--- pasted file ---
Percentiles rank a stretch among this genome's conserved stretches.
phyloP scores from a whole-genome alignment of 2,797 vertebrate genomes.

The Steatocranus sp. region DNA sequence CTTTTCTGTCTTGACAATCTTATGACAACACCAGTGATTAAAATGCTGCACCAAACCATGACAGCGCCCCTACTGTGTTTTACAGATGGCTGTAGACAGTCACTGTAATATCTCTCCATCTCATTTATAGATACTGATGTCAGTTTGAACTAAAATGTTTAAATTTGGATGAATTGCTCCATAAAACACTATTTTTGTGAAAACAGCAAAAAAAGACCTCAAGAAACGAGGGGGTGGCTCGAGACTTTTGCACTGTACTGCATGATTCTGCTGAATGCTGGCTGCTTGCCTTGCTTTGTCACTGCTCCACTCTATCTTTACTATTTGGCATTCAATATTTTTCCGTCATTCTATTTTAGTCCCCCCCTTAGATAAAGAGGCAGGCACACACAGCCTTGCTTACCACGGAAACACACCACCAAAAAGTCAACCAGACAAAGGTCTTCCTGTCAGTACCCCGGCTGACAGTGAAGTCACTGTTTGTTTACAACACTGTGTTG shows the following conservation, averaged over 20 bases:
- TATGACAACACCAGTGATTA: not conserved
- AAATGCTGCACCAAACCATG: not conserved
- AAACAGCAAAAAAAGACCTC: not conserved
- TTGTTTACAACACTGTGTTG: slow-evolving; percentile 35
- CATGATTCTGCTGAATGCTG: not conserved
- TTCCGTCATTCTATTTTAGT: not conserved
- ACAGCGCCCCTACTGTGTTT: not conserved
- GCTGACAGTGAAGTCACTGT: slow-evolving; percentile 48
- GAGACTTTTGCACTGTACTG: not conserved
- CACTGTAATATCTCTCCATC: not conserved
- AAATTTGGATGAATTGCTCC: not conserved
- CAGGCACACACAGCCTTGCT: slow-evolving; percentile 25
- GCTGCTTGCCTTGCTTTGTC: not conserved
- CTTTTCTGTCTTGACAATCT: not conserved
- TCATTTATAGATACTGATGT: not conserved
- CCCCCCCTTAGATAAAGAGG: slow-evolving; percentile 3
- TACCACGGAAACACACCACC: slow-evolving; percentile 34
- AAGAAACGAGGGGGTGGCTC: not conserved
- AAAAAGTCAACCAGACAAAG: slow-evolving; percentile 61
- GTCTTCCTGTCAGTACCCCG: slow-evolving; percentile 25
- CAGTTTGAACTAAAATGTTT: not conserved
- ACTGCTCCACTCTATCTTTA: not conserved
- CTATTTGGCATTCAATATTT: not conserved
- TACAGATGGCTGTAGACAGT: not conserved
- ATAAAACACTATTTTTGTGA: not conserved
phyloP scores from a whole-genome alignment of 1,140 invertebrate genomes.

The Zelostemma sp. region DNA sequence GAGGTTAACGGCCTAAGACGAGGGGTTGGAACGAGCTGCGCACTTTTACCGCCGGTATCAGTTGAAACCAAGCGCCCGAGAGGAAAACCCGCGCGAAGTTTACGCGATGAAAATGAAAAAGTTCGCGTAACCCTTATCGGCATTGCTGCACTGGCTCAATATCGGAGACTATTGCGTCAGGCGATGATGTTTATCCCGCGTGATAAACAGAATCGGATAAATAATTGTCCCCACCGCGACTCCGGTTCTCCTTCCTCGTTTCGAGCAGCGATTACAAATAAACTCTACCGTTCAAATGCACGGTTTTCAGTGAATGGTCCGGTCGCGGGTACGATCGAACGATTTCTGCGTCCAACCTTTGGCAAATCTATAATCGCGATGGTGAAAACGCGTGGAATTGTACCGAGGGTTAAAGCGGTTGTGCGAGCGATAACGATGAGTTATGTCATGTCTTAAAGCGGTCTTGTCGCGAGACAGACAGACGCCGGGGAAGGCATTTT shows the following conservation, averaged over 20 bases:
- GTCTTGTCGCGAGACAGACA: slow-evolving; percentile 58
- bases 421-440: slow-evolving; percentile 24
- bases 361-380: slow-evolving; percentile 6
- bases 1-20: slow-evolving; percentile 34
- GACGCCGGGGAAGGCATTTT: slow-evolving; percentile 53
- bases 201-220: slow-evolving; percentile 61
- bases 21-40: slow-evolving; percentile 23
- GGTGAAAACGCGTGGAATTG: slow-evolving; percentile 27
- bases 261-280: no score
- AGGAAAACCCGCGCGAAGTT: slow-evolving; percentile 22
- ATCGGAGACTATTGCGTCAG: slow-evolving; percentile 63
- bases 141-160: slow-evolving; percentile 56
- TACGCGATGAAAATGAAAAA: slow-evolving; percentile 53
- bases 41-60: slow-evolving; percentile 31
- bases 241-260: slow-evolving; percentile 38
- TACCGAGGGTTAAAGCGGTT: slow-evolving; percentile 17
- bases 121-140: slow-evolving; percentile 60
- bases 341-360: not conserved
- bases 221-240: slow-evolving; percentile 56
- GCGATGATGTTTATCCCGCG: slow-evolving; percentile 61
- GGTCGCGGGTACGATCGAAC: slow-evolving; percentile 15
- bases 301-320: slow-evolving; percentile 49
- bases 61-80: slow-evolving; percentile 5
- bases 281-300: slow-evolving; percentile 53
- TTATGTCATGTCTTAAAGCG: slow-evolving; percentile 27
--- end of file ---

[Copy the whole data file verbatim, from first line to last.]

Percentiles rank a stretch among this genome's conserved stretches.
phyloP scores from a whole-genome alignment of 2,797 vertebrate genomes.

The Steatocranus sp. region DNA sequence CTTTTCTGTCTTGACAATCTTATGACAACACCAGTGATTAAAATGCTGCACCAAACCATGACAGCGCCCCTACTGTGTTTTACAGATGGCTGTAGACAGTCACTGTAATATCTCTCCATCTCATTTATAGATACTGATGTCAGTTTGAACTAAAATGTTTAAATTTGGATGAATTGCTCCATAAAACACTATTTTTGTGAAAACAGCAAAAAAAGACCTCAAGAAACGAGGGGGTGGCTCGAGACTTTTGCACTGTACTGCATGATTCTGCTGAATGCTGGCTGCTTGCCTTGCTTTGTCACTGCTCCACTCTATCTTTACTATTTGGCATTCAATATTTTTCCGTCATTCTATTTTAGTCCCCCCCTTAGATAAAGAGGCAGGCACACACAGCCTTGCTTACCACGGAAACACACCACCAAAAAGTCAACCAGACAAAGGTCTTCCTGTCAGTACCCCGGCTGACAGTGAAGTCACTGTTTGTTTACAACACTGTGTTG shows the following conservation, averaged over 20 bases:
- TATGACAACACCAGTGATTA: not conserved
- AAATGCTGCACCAAACCATG: not conserved
- AAACAGCAAAAAAAGACCTC: not conserved
- TTGTTTACAACACTGTGTTG: slow-evolving; percentile 35
- CATGATTCTGCTGAATGCTG: not conserved
- TTCCGTCATTCTATTTTAGT: not conserved
- ACAGCGCCCCTACTGTGTTT: not conserved
- GCTGACAGTGAAGTCACTGT: slow-evolving; percentile 48
- GAGACTTTTGCACTGTACTG: not conserved
- CACTGTAATATCTCTCCATC: not conserved
- AAATTTGGATGAATTGCTCC: not conserved
- CAGGCACACACAGCCTTGCT: slow-evolving; percentile 25
- GCTGCTTGCCTTGCTTTGTC: not conserved
- CTTTTCTGTCTTGACAATCT: not conserved
- TCATTTATAGATACTGATGT: not conserved
- CCCCCCCTTAGATAAAGAGG: slow-evolving; percentile 3
- TACCACGGAAACACACCACC: slow-evolving; percentile 34
- AAGAAACGAGGGGGTGGCTC: not conserved
- AAAAAGTCAACCAGACAAAG: slow-evolving; percentile 61
- GTCTTCCTGTCAGTACCCCG: slow-evolving; percentile 25
- CAGTTTGAACTAAAATGTTT: not conserved
- ACTGCTCCACTCTATCTTTA: not conserved
- CTATTTGGCATTCAATATTT: not conserved
- TACAGATGGCTGTAGACAGT: not conserved
- ATAAAACACTATTTTTGTGA: not conserved
phyloP scores from a whole-genome alignment of 1,140 invertebrate genomes.

The Zelostemma sp. region DNA sequence GAGGTTAACGGCCTAAGACGAGGGGTTGGAACGAGCTGCGCACTTTTACCGCCGGTATCAGTTGAAACCAAGCGCCCGAGAGGAAAACCCGCGCGAAGTTTACGCGATGAAAATGAAAAAGTTCGCGTAACCCTTATCGGCATTGCTGCACTGGCTCAATATCGGAGACTATTGCGTCAGGCGATGATGTTTATCCCGCGTGATAAACAGAATCGGATAAATAATTGTCCCCACCGCGACTCCGGTTCTCCTTCCTCGTTTCGAGCAGCGATTACAAATAAACTCTACCGTTCAAATGCACGGTTTTCAGTGAATGGTCCGGTCGCGGGTACGATCGAACGATTTCTGCGTCCAACCTTTGGCAAATCTATAATCGCGATGGTGAAAACGCGTGGAATTGTACCGAGGGTTAAAGCGGTTGTGCGAGCGATAACGATGAGTTATGTCATGTCTTAAAGCGGTCTTGTCGCGAGACAGACAGACGCCGGGGAAGGCATTTT shows the following conservation, averaged over 20 bases:
- GTCTTGTCGCGAGACAGACA: slow-evolving; percentile 58
- bases 421-440: slow-evolving; percentile 24
- bases 361-380: slow-evolving; percentile 6
- bases 1-20: slow-evolving; percentile 34
- GACGCCGGGGAAGGCATTTT: slow-evolving; percentile 53
- bases 201-220: slow-evolving; percentile 61
- bases 21-40: slow-evolving; percentile 23
- GGTGAAAACGCGTGGAATTG: slow-evolving; percentile 27
- bases 261-280: no score
- AGGAAAACCCGCGCGAAGTT: slow-evolving; percentile 22
- ATCGGAGACTATTGCGTCAG: slow-evolving; percentile 63
- bases 141-160: slow-evolving; percentile 56
- TACGCGATGAAAATGAAAAA: slow-evolving; percentile 53
- bases 41-60: slow-evolving; percentile 31
- bases 241-260: slow-evolving; percentile 38
- TACCGAGGGTTAAAGCGGTT: slow-evolving; percentile 17
- bases 121-140: slow-evolving; percentile 60
- bases 341-360: not conserved
- bases 221-240: slow-evolving; percentile 56
- GCGATGATGTTTATCCCGCG: slow-evolving; percentile 61
- GGTCGCGGGTACGATCGAAC: slow-evolving; percentile 15
- bases 301-320: slow-evolving; percentile 49
- bases 61-80: slow-evolving; percentile 5
- bases 281-300: slow-evolving; percentile 53
- TTATGTCATGTCTTAAAGCG: slow-evolving; percentile 27